in any spot they thought fit, and the first links in the chain of
suspicion were clear.

The invention of the baker came to the aid of the woolspinner's wife.
One token was not enough; a second proof of the presence of the
dragoon in Madame Andrecht's house must be devised. The baker had, one
day, been concluding a bargain with a peasant before the house of the
dragoon. He required a bit of paper to make some calculation, and
asked the host for some, who handed him an old excise permit, telling
him to make his calculations on the back. This scrap of paper the
baker still had in his pocket-book. This would undoubtedly compromise
the dragoon. But then it bore the name and handwriting of the baker on
the back. This portion of it was accordingly burnt; the date and the
signature of the excise officer were enough for the diabolical purpose
it was intended to effect. It was rolled up into a match, and
deposited by the baker (who, as already said, had contrived to make
his way along with the police into the house) upon the floor, where he
pretended to find it, and deliver it to the authorities.

The machinations of these wretches were unconsciously assisted by
those of the carpenter and his confederates. The suspicion which the
handkerchief and the match had originated, the finding of the
pocket-book within the house of the dragoon appeared to confirm and
complete,--an accidental concurrence of two independent plots, both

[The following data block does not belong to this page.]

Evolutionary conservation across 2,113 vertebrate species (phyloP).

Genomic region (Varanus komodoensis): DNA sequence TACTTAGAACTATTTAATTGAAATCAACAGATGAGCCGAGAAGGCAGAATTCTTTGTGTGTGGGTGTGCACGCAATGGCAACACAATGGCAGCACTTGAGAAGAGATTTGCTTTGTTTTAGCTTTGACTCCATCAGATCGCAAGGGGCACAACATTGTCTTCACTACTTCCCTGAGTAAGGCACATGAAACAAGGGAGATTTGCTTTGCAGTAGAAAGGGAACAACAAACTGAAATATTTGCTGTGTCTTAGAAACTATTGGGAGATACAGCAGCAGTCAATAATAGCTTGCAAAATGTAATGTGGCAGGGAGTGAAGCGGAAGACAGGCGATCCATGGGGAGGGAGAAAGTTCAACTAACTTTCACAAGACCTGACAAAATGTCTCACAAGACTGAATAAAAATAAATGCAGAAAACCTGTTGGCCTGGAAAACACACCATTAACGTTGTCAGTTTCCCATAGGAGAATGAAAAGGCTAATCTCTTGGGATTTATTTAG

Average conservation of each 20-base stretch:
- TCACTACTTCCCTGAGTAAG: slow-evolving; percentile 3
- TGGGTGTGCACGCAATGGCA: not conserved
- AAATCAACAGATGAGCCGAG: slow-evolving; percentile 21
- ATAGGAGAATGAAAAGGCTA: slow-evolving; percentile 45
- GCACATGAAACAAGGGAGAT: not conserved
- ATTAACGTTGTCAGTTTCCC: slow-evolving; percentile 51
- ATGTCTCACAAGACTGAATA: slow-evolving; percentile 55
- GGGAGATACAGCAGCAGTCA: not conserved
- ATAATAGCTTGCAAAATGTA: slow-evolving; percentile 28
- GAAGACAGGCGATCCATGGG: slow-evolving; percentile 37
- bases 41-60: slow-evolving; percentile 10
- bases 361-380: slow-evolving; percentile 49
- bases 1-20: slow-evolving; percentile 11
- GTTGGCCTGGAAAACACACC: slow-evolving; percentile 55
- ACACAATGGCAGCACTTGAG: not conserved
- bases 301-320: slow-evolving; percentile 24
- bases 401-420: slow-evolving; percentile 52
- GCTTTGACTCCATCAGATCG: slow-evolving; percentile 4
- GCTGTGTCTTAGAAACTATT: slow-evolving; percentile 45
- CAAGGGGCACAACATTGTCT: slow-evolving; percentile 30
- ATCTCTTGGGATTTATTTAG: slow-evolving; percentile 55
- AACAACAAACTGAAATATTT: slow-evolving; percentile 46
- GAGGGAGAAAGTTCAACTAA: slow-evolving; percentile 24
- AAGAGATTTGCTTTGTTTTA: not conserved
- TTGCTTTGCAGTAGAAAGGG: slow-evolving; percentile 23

resorted to from the principle of self-preservation, and having in
view the same infernal object.

But this object, so far as concerned the baker and the woolspinner,
had been too effectually attained. They had wished to excite suspicion
against Nicholas, only with the view of gaining time to remove the
corpse, and efface the traces of the murder. This had been
effected--their intrigue had served its purpose; and they could not
but feel some remorse at the idea that an innocent person should be
thereby brought to ruin. The strange intervention of chance--the
finding of the pocket-book, the accusation by the carpenter, filled
them with a secret terror; they trembled: their consciences again
awoke. The thought of the torture, which awaited the unfortunate
innkeeper, struck them with horror. It was not the ordinary fear of
guilty men, afraid of the disclosures of an accomplice--for the
dragoon knew nothing, he could say nothing to compromise them,--it was
a feeling implanted by a Divine power, which seemed irresistibly to
impel them to use their endeavours to avert his fate.

They met, they consulted as to their plans. A scheme occurred to them
which promised to serve a double purpose,--by which delay might be
obtained for Nicholas, while at the same time it might be made the
means of permanently ensuring their own safety. To resuscitate the
murdered Corporal Ruhler in another quarter, and to charge him with
the guilt of the robbery, might serve both ends. It gave a chance of
escape to Nicholas: it accounted for the disappearance of the
corporal. Hence the letter which represented him as alive, as the
perpetrator of the robbery, and as a deserter flying to another
country; which they thought would very naturally put a stop to all